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Top Productivity Apps for Android Smartphone Users in 2018

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Modern phones are termed smartphones because of their high capabilities. There are many things which can be done on the smartphone itself without reaching out to a computer. Also, there are things that are done better on the smartphone than any other device. Their such immense power of doing vivid tasks can be attributed to the wide range of apps available for them.

In this article, I’m listing few apps which are must have if you are seeking to use your phone to enhance your productivity.

Top Productivity Apps for Android

1. AirDroid

When you’re at your desk, it can get annoying to keep grabbing your smartphone to send texts or see whose call you missed. Why not do it all from your PC instead?

AirDroid makes it possible: Once you’ve installed the app on your phone or tablet, you simply pull up web.airdroid.com on your computer’s Web browser. From there, you can read and send texts, view call logs, browse through your device’s storage, and wirelessly transfer files between your Android device and computer. With certain devices, AirDroid can even fully mirror your home screen on your desktop and allow you to control your phone completely from your computer.

AirDroid works over both Wi-Fi and mobile data connections. The app itself is free to use, though some features require a $20-per-year premium subscription.

2. Chrome Remote Desktop

Want full remote access to your PC from your Android phone or tablet? Google’s free Chrome Remote Desktop is all you need. Simply install the companion app for the Chrome desktop browser — compatible with any operating system where the browser is supported — and within minutes, you’ll be securely connecting to your computer from your mobile device.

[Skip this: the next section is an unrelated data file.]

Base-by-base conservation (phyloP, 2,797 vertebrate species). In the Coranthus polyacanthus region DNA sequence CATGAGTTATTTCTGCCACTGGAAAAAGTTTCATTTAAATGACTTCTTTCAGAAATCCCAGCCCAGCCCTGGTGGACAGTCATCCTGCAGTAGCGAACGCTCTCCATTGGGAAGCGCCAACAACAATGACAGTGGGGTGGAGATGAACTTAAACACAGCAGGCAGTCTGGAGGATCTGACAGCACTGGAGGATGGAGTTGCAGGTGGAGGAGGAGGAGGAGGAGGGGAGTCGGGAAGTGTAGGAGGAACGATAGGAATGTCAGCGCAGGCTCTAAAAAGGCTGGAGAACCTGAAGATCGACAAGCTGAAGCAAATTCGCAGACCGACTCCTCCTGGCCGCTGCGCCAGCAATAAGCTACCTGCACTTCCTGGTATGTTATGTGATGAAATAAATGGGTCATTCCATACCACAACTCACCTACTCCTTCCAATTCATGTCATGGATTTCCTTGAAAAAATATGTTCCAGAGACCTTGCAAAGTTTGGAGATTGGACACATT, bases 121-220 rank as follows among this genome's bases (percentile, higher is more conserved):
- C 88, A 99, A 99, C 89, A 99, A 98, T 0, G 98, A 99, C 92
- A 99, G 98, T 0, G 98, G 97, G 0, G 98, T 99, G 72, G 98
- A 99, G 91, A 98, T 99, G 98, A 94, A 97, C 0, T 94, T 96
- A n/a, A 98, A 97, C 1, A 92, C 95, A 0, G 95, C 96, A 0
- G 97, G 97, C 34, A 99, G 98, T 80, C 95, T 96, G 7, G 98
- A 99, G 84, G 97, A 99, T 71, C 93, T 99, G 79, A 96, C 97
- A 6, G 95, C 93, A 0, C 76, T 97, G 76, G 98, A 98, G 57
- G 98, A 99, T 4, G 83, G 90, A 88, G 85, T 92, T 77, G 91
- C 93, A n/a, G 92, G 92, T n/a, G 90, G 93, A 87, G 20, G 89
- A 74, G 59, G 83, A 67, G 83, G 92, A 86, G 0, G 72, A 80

Once connected, you can use your Android device to open folders, manipulate files, and run programs on your desktop system as if you were sitting right in front of it. You can connect multiple computers to the service, too; all you have to do is install and configure the Chrome app on each additional system, and it’ll show up as an option in the app.

3. Google Keep

Need a simple way to keep track of thoughts, tasks, and lists? (Who doesn’t?) Google’s Keep app gives you a dead-simple interface for recording, managing, and sharing all the little things in your life.

Keep allows you to jot down notes or leave yourself memos via voice and have them transcribed automatically into text. You can snap photos to include with notes, too, and even search later to find any text visible in those images.

Keep has a bunch of other useful bells and whistles, including a checklist function, the ability to tag and color-code items (then sort by those variables for easy access), and the ability to set location-based reminders for specific notes or lists. The app also makes it possible to share notes or lists, then collaborate on them with others in real time.

Perhaps most important, Keep works on any platform — and everything you do is always synced across all of your devices.

4. Expensify

Keeping track of expenses can be a pain sometimes. Expensify can ease the burden. The app provides an easy-to-follow interface for tracking time, miles, receipts, and invoices on the go, then generating on-demand reports as needed.